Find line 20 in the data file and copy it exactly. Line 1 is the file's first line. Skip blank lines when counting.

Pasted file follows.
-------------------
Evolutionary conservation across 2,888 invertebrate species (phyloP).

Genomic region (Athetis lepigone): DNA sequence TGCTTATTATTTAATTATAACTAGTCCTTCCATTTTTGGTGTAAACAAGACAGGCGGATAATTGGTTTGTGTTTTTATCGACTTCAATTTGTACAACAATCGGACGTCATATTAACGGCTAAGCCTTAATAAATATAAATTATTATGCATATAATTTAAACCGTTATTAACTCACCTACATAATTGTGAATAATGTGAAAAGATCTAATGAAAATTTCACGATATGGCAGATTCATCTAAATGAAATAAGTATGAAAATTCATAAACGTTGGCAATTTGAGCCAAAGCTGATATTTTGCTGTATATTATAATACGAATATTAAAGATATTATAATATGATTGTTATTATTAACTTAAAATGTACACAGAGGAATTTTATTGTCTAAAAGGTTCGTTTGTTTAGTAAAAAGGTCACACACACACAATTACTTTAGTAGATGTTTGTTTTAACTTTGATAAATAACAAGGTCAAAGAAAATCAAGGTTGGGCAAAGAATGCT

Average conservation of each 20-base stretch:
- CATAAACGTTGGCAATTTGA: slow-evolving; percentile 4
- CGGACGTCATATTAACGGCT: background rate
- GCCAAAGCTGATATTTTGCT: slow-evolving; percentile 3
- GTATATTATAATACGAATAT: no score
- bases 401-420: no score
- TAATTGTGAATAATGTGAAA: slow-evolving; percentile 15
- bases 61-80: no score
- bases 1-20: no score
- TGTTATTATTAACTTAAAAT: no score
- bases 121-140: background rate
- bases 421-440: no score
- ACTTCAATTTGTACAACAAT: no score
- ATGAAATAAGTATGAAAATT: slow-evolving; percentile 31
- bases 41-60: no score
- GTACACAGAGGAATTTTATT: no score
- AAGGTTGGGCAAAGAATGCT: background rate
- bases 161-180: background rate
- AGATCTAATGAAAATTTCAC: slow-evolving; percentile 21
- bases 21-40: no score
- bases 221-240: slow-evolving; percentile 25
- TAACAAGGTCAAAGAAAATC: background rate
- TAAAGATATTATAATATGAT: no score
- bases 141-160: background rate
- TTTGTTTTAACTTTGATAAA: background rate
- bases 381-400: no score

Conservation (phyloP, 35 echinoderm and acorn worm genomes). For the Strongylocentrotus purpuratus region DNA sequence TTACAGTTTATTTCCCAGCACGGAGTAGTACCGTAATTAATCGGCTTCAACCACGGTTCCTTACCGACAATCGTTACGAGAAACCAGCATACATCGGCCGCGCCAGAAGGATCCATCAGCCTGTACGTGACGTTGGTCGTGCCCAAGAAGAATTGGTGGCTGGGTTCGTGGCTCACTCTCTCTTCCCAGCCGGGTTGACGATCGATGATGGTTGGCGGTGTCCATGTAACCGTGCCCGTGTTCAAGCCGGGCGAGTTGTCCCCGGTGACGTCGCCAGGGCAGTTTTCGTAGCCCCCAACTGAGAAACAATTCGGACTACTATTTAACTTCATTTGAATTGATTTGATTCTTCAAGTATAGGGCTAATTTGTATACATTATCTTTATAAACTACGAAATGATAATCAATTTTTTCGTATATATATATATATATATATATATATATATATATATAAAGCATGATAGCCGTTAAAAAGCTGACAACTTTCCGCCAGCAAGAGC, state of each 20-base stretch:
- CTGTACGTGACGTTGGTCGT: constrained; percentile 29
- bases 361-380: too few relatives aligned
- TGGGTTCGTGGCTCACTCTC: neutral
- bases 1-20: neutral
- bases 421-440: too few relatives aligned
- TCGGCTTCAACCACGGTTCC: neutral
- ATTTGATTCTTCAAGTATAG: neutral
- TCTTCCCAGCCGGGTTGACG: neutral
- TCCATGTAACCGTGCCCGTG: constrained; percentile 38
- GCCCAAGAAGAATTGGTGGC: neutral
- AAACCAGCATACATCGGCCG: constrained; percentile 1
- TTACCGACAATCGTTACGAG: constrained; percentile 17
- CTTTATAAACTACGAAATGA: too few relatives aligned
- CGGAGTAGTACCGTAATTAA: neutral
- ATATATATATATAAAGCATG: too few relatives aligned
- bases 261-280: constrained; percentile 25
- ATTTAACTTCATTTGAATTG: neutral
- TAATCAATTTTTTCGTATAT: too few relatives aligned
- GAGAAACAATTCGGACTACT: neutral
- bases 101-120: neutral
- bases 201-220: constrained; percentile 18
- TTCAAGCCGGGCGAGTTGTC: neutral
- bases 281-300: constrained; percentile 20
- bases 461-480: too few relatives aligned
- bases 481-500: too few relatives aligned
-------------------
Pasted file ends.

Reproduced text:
- bases 161-180: background rate